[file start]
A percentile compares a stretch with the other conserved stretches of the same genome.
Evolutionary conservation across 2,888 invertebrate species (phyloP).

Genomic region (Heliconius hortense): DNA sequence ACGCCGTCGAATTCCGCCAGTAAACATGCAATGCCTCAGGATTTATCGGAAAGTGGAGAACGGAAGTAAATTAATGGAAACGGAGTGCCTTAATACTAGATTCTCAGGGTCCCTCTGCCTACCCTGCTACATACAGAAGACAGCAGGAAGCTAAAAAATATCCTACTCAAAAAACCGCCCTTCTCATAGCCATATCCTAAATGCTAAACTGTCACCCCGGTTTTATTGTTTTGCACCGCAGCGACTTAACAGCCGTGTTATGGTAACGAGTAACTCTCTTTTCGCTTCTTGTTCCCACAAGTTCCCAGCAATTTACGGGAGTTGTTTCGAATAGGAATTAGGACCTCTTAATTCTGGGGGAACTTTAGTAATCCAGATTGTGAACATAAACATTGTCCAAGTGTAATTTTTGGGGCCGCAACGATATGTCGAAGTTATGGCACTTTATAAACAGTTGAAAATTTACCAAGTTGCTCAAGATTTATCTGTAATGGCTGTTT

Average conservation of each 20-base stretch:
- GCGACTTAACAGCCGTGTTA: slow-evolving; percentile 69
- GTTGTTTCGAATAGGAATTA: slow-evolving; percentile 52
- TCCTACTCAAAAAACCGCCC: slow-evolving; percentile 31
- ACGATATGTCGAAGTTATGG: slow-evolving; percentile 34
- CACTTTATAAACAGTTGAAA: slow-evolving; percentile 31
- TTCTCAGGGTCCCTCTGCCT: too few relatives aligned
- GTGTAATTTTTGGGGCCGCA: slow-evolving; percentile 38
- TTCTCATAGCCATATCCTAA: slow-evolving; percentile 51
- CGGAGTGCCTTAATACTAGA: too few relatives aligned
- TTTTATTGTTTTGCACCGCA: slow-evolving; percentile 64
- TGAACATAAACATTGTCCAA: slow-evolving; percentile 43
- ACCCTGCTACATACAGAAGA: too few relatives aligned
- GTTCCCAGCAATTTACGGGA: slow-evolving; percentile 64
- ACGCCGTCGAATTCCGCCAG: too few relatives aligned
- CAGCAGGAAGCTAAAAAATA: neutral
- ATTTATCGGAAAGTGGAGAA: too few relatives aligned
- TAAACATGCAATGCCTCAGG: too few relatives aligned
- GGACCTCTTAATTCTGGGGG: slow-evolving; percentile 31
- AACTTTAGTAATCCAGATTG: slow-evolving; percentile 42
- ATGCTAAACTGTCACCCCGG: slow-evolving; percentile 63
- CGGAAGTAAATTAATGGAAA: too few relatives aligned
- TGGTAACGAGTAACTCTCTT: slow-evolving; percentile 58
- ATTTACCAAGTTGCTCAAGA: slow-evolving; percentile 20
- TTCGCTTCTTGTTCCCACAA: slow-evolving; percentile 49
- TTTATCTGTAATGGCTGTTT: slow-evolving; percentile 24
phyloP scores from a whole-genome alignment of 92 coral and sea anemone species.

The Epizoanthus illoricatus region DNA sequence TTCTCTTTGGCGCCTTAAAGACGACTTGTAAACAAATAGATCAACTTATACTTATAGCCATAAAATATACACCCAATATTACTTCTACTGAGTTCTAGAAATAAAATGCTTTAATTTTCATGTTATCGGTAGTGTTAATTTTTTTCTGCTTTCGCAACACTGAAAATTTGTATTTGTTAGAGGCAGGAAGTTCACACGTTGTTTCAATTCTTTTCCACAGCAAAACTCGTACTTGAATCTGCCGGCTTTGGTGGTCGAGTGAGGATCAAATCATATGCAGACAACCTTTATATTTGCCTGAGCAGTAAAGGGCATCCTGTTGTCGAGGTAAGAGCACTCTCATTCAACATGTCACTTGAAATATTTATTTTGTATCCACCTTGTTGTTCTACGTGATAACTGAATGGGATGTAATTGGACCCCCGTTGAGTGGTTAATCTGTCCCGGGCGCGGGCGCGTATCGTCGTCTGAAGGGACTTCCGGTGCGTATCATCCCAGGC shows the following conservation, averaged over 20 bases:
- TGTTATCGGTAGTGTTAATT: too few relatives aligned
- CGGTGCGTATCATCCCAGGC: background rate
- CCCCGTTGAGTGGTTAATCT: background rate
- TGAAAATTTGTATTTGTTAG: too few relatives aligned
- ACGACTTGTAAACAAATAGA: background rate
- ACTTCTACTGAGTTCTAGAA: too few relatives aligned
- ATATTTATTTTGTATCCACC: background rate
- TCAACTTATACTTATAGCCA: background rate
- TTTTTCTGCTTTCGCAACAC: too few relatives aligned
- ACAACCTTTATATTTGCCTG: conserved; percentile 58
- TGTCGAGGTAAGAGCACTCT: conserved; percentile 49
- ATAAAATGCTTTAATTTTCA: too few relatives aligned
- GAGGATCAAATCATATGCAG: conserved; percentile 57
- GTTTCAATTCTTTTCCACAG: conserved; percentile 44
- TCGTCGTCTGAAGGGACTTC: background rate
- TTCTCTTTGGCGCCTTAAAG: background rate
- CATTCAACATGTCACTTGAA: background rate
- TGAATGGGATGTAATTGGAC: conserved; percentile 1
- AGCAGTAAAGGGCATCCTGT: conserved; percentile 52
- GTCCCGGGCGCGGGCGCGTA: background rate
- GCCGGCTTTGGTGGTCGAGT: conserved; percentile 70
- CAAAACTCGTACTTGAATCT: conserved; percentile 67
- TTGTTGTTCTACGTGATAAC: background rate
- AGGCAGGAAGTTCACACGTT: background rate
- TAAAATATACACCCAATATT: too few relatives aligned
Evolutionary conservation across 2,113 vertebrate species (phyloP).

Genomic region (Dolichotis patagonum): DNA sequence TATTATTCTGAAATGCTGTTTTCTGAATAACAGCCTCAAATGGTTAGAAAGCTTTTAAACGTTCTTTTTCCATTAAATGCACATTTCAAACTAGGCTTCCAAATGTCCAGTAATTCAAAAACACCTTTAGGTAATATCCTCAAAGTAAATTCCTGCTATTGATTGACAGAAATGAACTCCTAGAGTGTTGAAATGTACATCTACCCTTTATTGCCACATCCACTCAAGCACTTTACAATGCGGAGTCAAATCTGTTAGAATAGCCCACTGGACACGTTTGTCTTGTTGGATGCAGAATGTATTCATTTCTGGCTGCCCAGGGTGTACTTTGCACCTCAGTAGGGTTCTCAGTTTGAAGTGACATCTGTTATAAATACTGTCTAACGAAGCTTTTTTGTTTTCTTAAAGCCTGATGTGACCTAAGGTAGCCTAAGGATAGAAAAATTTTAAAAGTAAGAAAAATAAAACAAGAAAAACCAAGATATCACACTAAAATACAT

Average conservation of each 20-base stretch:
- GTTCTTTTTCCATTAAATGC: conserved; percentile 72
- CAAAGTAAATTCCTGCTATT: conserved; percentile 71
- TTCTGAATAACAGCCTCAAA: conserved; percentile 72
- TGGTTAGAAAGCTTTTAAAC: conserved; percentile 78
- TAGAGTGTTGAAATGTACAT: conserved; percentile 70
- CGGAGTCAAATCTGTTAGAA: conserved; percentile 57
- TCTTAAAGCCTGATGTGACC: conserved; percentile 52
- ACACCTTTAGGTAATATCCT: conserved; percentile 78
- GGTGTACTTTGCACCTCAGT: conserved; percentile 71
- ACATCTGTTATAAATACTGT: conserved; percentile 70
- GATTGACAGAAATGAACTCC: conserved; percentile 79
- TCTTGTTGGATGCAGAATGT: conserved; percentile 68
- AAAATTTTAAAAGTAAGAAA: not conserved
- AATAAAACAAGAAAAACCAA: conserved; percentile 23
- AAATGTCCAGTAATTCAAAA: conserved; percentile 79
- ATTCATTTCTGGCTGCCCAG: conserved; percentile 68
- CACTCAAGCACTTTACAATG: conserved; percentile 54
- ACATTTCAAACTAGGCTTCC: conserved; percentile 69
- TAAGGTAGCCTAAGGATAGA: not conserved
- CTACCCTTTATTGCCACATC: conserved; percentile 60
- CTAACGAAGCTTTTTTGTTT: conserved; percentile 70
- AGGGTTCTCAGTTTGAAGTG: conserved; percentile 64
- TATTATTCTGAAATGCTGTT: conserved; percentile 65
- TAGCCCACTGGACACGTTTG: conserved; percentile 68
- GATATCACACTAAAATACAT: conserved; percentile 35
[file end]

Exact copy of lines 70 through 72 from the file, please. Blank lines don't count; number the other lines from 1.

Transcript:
- GATTGACAGAAATGAACTCC: conserved; percentile 79
- TCTTGTTGGATGCAGAATGT: conserved; percentile 68
- AAAATTTTAAAAGTAAGAAA: not conserved